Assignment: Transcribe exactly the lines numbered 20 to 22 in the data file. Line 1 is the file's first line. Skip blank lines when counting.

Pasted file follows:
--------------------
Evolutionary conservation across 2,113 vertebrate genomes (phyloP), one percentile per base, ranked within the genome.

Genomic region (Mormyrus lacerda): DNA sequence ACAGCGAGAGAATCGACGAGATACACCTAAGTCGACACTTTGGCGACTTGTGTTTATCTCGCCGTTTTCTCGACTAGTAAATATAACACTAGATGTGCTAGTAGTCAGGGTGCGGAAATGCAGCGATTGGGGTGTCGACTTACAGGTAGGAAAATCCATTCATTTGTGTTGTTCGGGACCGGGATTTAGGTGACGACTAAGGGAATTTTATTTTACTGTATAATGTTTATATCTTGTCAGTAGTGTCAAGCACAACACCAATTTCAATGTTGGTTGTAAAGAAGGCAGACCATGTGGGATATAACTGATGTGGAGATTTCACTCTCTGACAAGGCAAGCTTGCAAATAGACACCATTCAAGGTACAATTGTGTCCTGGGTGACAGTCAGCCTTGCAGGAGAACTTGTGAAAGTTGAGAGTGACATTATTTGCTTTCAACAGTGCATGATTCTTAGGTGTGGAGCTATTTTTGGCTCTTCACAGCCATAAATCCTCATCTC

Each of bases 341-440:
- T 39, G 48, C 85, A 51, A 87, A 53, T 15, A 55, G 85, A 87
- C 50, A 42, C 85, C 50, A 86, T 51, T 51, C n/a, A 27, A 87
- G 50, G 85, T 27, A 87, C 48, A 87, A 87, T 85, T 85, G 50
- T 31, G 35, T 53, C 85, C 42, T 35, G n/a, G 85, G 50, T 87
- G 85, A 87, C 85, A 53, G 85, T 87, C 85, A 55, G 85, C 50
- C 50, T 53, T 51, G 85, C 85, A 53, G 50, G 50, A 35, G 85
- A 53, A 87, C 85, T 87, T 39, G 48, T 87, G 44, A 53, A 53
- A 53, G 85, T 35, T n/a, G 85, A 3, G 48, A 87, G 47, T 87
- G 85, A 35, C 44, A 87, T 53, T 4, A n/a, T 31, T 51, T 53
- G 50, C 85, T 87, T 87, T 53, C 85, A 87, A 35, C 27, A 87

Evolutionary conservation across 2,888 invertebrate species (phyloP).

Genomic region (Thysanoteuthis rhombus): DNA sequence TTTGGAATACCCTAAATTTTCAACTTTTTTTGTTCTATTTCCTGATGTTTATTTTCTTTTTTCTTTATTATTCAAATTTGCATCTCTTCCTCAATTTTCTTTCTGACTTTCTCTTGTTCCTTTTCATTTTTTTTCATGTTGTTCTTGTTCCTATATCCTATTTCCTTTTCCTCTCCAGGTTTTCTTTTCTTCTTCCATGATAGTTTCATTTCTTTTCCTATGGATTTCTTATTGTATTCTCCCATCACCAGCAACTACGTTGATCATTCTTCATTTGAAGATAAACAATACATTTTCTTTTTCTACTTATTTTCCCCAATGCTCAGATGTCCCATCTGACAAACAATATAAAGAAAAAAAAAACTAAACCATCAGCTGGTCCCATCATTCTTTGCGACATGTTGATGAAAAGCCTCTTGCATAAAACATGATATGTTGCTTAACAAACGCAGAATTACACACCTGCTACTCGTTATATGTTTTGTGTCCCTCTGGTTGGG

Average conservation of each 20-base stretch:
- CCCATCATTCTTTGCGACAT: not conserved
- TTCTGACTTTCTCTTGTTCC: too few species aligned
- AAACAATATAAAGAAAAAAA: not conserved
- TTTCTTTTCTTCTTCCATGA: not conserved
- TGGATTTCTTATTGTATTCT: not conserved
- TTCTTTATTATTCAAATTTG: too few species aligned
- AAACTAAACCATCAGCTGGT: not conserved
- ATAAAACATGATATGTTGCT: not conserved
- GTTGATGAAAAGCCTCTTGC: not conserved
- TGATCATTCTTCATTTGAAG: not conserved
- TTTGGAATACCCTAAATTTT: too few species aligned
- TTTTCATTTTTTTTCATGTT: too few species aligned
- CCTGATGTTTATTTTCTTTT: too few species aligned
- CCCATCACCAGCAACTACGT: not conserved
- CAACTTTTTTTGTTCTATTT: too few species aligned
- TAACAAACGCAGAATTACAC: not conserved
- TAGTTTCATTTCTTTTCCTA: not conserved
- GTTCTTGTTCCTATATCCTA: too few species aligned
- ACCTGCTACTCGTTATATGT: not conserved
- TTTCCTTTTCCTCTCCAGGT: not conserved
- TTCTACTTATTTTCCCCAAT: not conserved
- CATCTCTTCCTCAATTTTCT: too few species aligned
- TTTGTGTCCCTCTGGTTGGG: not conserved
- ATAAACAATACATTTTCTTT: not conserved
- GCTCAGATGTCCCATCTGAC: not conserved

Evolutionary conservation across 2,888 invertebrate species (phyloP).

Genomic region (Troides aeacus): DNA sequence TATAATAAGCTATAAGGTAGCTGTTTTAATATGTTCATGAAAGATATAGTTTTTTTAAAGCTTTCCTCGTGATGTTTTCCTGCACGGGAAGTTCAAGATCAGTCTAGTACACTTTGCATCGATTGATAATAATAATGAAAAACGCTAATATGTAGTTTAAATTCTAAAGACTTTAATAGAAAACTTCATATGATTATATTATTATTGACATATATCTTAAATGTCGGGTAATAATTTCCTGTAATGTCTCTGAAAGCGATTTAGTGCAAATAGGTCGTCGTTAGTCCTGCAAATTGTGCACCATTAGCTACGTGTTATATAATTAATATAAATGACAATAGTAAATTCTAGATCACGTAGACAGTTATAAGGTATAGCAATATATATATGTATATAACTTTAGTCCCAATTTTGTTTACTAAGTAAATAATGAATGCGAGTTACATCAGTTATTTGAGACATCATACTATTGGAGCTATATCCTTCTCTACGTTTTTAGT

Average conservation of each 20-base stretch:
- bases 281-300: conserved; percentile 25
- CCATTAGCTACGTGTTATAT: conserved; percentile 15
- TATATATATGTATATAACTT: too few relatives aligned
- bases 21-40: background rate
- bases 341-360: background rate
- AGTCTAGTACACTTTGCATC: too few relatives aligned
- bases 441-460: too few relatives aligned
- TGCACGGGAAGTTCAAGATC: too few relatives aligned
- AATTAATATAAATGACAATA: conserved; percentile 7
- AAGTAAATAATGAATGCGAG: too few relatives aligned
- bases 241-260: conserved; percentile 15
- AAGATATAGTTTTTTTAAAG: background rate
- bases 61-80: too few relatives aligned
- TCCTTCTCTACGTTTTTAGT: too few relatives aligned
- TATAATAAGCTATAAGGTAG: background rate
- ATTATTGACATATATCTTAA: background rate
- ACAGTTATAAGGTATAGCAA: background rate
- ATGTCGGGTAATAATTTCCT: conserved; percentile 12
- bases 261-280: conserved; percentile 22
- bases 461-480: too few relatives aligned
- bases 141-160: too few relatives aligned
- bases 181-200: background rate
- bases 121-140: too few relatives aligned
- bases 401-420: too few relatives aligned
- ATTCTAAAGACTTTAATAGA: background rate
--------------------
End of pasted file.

- TTTCTTTTCTTCTTCCATGA: not conserved
- TGGATTTCTTATTGTATTCT: not conserved
- TTCTTTATTATTCAAATTTG: too few species aligned